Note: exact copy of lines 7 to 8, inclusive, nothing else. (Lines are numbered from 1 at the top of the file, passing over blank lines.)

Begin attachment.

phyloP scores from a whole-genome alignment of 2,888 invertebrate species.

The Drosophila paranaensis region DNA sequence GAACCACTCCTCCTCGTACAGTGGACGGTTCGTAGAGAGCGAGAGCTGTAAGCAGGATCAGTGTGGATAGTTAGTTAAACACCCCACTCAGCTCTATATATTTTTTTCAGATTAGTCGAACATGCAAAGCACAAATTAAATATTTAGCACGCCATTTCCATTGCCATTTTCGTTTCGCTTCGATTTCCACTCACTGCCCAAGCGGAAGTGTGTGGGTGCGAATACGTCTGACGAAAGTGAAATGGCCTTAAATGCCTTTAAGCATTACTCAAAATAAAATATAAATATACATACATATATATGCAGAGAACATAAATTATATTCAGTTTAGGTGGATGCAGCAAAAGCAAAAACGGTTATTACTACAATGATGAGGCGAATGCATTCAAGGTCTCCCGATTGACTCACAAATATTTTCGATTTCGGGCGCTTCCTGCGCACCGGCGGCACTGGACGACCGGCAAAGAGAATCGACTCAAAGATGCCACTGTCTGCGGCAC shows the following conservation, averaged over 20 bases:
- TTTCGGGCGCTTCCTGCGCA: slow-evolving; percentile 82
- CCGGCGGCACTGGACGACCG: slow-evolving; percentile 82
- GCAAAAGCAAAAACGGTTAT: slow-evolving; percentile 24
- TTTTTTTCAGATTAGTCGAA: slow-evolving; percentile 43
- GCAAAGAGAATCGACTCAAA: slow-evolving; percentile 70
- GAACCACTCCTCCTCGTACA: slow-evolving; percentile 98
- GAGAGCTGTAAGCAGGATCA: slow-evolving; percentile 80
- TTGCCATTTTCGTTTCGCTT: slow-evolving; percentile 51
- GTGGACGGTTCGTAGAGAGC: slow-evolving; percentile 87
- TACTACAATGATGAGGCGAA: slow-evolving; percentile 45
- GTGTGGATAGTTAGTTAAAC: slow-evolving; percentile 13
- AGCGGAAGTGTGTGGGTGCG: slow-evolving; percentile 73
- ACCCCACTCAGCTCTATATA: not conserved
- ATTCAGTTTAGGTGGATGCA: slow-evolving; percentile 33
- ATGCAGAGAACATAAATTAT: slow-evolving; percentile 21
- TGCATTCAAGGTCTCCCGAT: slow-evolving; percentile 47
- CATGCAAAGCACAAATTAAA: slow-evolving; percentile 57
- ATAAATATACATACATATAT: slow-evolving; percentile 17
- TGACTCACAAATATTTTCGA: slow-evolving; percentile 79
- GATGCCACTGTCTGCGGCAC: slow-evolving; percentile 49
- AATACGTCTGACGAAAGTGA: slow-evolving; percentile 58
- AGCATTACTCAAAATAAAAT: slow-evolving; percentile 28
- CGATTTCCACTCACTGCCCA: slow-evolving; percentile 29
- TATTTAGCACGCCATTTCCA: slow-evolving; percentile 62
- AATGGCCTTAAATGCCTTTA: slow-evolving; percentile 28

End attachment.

- GCAAAGAGAATCGACTCAAA: slow-evolving; percentile 70
- GAACCACTCCTCCTCGTACA: slow-evolving; percentile 98